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February 19, 2014
The Honorable Kathleen Sebelius
U.S. Department of Health and Human Services
Hubert H. Humphrey Building
200 Independence Avenue, SW, Room 120F
Washington, DC 20201
Dear Secretary Sebelius:
We are writing to ask your Department to clearly define a comprehensive tobacco cessation benefit in the Affordable Care Act regulations or, at the very least, in corresponding guidance documents.
Recently, your Department released the 50th anniversary Surgeon General’s report, The Health Consequences of Smoking – 50 Years of Progress, which found that smoking is even more hazardous and takes an even greater toll on the nation’s health than previously reported. We appreciate the work that went into producing this historic report and applaud your commitment to reducing tobacco use.
Noting that the “current rate of progress in tobacco control is not fast enough. More needs to be done,” the report calls for a number of specific actions, including: “Fulfilling the opportunity of the Affordable Care Act to provide access to barrier-free proven tobacco use cessation treatment including counseling and medication to all smokers”. As you noted during the release of the report, and on previous occasions, the Affordable Care Act (ACA) “requires insurance companies to provide tobacco cessation services to their customers.” But we are concerned that tobacco users who are ready to quit do not have access to free cessation services under the ACA.
The Surgeon General report notes that the implementation of tobacco cessation treatment coverage mandated by the ACA varies significantly across private health insurance contracts. In fact, evidence indicates that many health plans are not covering services that have been proven to help tobacco users to quit. A 2012 study by Georgetown University’s Health Policy Institute found that many health insurance plans are failing to provide the coverage mandated by the ACA for treatments to help smokers and other tobacco users quit. Specifically, researchers found that only four of the 39 private plans analyzed clearly covered a full-range of evidence-based tobacco cessation services (i.e., individual, group and phone counseling and both prescription and over-the-counter tobacco cessation medications). Contract language for these plans often contained vague or conflicting language that made it impossible to determine which, if any, tobacco cessation services were covered. When the extent of coverage could be determined, many of these plans excluded coverage of prescription and/or OTC medications for tobacco cessation and excluded certain types of counseling. Also troubling, some of the plans analyzed impose cost-sharing requirements for tobacco cessation treatments.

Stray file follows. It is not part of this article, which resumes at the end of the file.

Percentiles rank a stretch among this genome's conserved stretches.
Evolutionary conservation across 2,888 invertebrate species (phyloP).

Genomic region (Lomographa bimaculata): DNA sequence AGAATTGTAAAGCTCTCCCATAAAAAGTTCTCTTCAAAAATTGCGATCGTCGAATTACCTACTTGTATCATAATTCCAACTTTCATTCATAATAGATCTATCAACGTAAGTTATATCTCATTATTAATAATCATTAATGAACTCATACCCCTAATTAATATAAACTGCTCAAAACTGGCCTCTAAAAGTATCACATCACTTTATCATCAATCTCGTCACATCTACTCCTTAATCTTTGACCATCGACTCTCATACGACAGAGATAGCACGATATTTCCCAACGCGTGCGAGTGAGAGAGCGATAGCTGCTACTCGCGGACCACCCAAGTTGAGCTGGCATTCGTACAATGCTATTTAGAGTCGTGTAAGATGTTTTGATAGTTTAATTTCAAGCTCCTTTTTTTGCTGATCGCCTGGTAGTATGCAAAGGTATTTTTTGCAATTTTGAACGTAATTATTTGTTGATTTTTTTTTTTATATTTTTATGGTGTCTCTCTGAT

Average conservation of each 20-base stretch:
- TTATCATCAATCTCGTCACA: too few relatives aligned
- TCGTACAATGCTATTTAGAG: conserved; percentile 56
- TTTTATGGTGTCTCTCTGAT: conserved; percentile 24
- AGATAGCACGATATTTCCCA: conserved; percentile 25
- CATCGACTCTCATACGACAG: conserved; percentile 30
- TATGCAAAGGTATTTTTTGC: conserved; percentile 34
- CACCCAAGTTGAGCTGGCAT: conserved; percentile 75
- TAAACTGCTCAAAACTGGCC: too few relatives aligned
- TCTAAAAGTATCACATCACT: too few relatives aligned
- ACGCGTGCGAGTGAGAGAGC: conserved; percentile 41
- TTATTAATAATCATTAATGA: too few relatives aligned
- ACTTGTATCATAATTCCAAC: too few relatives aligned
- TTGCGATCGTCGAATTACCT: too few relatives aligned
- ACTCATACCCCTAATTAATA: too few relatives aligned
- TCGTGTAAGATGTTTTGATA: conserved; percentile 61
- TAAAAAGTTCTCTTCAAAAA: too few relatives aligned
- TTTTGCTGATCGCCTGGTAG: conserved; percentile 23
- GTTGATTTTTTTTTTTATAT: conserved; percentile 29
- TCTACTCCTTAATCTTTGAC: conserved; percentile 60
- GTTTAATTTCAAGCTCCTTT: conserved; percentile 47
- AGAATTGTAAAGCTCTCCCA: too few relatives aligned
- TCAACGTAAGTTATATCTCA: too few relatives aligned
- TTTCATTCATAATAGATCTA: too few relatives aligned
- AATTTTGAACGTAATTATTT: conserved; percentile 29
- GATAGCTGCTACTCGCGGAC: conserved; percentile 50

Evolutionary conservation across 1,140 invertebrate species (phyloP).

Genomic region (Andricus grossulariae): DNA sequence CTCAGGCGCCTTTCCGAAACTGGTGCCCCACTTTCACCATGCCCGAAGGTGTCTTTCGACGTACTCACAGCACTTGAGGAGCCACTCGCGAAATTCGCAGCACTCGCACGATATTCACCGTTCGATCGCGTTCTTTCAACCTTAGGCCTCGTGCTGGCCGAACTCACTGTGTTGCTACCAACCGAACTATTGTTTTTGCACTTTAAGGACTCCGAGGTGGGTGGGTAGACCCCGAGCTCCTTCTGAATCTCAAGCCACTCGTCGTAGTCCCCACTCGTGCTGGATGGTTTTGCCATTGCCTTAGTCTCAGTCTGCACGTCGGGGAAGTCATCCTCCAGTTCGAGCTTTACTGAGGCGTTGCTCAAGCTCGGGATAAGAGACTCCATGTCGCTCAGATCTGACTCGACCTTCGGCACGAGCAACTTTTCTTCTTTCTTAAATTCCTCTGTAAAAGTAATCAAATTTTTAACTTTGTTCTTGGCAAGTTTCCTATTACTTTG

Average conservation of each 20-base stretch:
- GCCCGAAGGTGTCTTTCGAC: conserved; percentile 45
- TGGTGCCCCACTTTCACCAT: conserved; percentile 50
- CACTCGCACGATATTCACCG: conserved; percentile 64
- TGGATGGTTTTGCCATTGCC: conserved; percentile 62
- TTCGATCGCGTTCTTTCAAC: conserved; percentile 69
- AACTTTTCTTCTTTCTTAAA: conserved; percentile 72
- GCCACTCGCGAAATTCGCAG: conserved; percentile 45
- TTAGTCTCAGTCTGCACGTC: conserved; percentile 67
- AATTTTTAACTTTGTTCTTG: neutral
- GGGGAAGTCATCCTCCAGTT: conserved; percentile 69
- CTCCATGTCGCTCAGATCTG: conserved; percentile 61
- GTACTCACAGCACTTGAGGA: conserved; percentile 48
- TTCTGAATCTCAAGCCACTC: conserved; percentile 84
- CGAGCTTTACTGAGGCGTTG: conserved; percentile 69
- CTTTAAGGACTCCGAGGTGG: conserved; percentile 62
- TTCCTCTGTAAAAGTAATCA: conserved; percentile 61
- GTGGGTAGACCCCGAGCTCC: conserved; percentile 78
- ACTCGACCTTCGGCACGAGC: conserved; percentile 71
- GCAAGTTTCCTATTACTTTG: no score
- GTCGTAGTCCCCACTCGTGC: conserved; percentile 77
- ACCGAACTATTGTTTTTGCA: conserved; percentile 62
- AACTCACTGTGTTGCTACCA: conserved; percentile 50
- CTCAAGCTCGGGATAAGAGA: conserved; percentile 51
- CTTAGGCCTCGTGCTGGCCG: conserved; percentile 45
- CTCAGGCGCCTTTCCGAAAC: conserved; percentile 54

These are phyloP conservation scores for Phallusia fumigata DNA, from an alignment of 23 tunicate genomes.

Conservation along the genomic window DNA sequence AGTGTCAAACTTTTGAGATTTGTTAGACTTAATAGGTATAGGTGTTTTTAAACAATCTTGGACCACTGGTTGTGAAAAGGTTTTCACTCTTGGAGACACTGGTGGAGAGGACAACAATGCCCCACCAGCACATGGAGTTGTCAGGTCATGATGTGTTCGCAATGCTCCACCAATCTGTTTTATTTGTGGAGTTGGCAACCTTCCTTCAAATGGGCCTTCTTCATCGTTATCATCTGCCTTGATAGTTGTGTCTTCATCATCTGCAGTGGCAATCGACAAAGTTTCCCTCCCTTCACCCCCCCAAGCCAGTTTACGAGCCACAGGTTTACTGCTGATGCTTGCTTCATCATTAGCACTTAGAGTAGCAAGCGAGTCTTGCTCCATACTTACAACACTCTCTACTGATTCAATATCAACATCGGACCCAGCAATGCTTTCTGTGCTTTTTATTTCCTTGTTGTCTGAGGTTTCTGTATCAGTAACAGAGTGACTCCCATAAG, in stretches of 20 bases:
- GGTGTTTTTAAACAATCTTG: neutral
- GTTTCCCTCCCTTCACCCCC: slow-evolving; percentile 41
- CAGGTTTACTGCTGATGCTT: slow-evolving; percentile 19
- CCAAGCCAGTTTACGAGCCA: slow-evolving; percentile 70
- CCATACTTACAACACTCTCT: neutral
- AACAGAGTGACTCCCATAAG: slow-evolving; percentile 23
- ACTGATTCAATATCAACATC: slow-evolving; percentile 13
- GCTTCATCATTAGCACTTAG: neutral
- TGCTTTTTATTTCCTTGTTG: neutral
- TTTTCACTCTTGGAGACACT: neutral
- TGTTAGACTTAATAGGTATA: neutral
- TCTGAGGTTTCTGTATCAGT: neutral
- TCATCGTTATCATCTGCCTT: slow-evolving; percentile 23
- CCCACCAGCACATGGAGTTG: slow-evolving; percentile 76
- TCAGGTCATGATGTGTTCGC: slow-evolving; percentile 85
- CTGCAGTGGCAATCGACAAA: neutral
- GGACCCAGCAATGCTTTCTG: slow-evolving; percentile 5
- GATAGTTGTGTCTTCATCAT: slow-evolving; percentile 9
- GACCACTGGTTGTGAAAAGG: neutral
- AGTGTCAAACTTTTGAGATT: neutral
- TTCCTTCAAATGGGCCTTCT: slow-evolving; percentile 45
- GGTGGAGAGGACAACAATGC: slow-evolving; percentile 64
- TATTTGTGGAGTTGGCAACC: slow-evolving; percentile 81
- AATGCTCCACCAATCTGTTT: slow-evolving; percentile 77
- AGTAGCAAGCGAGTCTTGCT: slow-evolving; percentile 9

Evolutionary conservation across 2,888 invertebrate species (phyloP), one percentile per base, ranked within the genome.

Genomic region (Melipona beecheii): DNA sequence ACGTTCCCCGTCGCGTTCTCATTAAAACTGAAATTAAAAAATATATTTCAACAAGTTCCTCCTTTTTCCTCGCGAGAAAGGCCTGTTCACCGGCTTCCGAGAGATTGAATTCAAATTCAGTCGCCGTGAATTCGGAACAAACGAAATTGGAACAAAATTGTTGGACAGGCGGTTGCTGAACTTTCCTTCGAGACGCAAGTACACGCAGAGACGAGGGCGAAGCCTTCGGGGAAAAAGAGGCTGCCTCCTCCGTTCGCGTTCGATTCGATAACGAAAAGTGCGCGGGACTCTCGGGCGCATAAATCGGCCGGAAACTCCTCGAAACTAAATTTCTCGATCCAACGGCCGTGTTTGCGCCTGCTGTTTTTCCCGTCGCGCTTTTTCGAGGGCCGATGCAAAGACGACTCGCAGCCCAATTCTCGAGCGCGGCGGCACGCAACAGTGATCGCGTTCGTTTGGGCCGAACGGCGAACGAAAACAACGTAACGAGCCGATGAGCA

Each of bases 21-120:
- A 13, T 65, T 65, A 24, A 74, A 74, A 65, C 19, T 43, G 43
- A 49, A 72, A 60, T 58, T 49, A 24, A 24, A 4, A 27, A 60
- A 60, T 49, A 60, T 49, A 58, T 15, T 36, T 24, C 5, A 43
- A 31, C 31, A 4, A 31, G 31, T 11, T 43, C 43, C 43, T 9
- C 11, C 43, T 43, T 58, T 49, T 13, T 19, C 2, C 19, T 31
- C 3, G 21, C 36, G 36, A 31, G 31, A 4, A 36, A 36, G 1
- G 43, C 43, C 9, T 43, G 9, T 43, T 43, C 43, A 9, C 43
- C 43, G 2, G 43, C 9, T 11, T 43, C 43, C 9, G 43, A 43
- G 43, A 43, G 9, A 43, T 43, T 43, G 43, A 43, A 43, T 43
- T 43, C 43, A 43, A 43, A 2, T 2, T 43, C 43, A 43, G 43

We believe that this study makes clear that many insurance issuers are not in compliance with the ACA. As a result, many tobacco users’ access to tobacco cessation treatment may be limited. This information has been shared with your Department, yet HHS has not taken any action to make clear to insurers what is required under the ACA.
Tobacco cessation treatments have received an ‘A’ rating by the United States Preventive Services Task Force (USPSTF), which means there is a high certainty that tobacco users will benefit substantially from receiving these services. As an ‘A’ rated service non-grandfathered group plans and insurance issuers must cover these evidence-based tobacco cessation services with no cost-sharing.
The Interim Final Rule implementing Section 2713 of the PHS Act did not attempt to translate the clinical recommendations of the USPSTF into an insurance coverage benefit. The only description in the Interim Final Rule of the tobacco cessation services that must be covered is the following: “The USPSTF recommends that clinicians ask all adults about tobacco use and provide tobacco cessation interventions for those who use tobacco products.” This statement is only the summary of the USPSTF recommendation. The full USPSTF recommendation clearly indicates that counseling and medications are both effective and a combination of counseling and medications “is more effective at increasing cessation rates than either component alone.” USPSTF references the United States Public Health Service Clinical Practice Guideline, Treating Tobacco Use and Dependence: A 2008 Update (the “PHS Guideline”), as the source for a detailed description of effective evidence-based tobacco dependence treatments. Without further guidance from HHS, group plans and health insurance issuers have been able to decide for themselves how to translate the USPSTF clinical recommendation for tobacco cessation services into a covered benefit. Based on the results of the Georgetown University study, many insurers are interpreting the coverage requirement too narrowly, failing to cover tobacco cessation services that the USPSTF has specifically found to be effective.